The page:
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  • Dorit Rabinovitch


Updated: Mar 16, 2020

Editorial illustration made its official appearance in the mid to late 18th century, during the so-called "Age of Reason" (height of global slavery, the French Revolution, European colonization of the far east). The printing press had already been around a couple of hundred years. That was churning out mainly religious, scientific, and geographical exploration books, mostly out of the Netherlands. In the midst of these two centuries horrific endless religious and land wars, on top of pandemics, tore Europe apart. When the germs and smoke cleared, more cynical minds and jaundiced eyes emerged. People were ready to look not only at faith, but facts, as well. With growing political freedom they wanted to add some news and satire to their literature. In response, the newspaper and magazine evolved. However, there were far more illiterate folks back there than those who could read and write. If these new institutions were to be able to survive financially the publishers needed for the uneducated to buy them as well; therefore, the necessity for art to accompany the stories and opinions.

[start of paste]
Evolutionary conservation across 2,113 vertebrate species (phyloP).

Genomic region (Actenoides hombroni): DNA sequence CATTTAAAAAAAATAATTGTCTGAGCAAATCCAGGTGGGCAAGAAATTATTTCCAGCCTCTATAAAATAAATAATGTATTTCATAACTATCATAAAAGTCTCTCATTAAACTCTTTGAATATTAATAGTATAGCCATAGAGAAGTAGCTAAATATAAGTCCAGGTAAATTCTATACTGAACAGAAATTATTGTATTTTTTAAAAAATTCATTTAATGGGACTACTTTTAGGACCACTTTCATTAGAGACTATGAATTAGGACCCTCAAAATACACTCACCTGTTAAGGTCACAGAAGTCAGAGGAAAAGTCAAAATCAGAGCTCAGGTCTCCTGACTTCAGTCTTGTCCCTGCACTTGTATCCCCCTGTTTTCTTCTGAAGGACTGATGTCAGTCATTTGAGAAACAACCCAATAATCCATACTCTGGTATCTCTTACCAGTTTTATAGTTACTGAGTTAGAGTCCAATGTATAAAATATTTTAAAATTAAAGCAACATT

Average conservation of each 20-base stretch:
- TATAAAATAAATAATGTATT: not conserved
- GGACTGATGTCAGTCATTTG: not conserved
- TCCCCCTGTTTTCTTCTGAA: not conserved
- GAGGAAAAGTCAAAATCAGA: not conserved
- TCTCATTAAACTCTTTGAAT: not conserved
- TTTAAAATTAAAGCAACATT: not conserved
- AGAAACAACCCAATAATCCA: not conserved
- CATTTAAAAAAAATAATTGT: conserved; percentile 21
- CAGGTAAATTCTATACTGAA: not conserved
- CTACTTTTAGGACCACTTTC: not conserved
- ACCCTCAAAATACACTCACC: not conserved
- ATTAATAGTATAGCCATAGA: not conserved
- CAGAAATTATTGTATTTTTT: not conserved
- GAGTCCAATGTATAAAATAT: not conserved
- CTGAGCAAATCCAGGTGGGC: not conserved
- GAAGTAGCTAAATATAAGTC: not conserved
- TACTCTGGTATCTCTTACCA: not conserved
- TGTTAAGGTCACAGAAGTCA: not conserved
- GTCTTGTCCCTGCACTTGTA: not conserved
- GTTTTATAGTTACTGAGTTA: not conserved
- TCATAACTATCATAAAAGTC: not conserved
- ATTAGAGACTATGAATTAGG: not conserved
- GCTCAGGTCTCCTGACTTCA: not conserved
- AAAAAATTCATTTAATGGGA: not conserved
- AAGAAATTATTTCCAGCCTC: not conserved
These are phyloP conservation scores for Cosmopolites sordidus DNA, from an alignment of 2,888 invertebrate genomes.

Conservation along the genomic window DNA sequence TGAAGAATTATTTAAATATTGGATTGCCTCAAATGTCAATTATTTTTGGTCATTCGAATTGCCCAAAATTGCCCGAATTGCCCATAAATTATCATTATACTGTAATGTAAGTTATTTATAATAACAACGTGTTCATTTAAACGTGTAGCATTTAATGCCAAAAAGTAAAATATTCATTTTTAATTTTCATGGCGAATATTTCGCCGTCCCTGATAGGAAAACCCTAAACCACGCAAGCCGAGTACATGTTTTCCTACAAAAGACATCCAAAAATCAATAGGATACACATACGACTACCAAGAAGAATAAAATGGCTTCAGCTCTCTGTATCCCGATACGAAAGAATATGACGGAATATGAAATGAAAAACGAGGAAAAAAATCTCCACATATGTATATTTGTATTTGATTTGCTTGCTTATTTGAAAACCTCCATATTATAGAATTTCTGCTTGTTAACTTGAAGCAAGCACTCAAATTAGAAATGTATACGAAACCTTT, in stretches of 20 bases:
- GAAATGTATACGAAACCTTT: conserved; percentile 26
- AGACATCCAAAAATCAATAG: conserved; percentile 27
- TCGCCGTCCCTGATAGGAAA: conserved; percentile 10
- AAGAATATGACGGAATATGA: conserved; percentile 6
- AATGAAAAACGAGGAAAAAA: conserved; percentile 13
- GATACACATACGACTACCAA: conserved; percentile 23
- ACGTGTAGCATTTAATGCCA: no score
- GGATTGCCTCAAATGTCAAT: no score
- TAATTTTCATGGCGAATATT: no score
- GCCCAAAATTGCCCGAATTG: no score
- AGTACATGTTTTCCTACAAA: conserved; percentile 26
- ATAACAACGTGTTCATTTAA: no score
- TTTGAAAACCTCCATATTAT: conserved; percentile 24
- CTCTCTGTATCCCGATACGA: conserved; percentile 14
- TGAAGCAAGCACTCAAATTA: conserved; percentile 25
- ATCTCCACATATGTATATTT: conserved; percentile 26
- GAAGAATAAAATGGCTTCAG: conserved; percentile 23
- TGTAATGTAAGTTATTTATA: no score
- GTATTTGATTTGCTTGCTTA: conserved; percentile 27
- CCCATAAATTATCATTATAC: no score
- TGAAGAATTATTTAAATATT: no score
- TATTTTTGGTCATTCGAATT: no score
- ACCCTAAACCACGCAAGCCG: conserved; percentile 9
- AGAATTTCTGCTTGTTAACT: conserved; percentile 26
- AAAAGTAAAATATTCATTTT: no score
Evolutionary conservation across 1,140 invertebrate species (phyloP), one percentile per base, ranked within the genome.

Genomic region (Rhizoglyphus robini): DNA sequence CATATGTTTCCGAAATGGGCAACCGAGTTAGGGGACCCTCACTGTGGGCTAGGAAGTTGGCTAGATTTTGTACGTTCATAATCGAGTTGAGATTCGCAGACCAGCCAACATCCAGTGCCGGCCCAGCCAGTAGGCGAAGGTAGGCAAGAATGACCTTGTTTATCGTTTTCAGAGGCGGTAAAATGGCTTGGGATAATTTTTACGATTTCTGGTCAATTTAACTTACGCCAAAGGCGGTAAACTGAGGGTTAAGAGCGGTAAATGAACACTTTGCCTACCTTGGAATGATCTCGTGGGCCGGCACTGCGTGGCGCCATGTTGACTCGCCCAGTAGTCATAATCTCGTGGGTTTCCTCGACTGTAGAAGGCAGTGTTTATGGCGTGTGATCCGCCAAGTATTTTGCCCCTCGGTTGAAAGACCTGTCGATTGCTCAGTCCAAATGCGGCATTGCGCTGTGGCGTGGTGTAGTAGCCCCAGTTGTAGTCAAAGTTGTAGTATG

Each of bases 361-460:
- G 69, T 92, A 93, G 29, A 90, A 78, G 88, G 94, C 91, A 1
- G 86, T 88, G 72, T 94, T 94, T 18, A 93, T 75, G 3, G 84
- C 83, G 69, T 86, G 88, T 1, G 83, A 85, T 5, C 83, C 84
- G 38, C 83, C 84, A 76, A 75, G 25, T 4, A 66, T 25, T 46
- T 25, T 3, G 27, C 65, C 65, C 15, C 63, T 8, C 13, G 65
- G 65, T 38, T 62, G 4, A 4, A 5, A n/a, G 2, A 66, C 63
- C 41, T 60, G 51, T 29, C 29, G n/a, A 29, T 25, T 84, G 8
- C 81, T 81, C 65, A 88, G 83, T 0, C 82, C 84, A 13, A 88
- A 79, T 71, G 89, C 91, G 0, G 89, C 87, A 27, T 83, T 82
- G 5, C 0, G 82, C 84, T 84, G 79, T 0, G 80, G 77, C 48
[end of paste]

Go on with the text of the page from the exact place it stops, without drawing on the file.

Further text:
At just that point editorial illustration made its debut - and what a debut it was - no holds barred! They say the pen is mightier than the sword - and satire in art became a truly deadly weapon! Witness the greatest editorial artist and caricaturist of the age: William Hogarth. He was truly the ultimate cynic, and with his stinging, lacerating wit he cut a swath through the highborn and the low.

Hogarth (who, by the way, was a brilliant classical portrait artist) set the standard for all editorial art and illustration to come, all the way down to the 21st century - such a burgeoning and flowering of this genre, based simply on caricature and irreverent lampooning!

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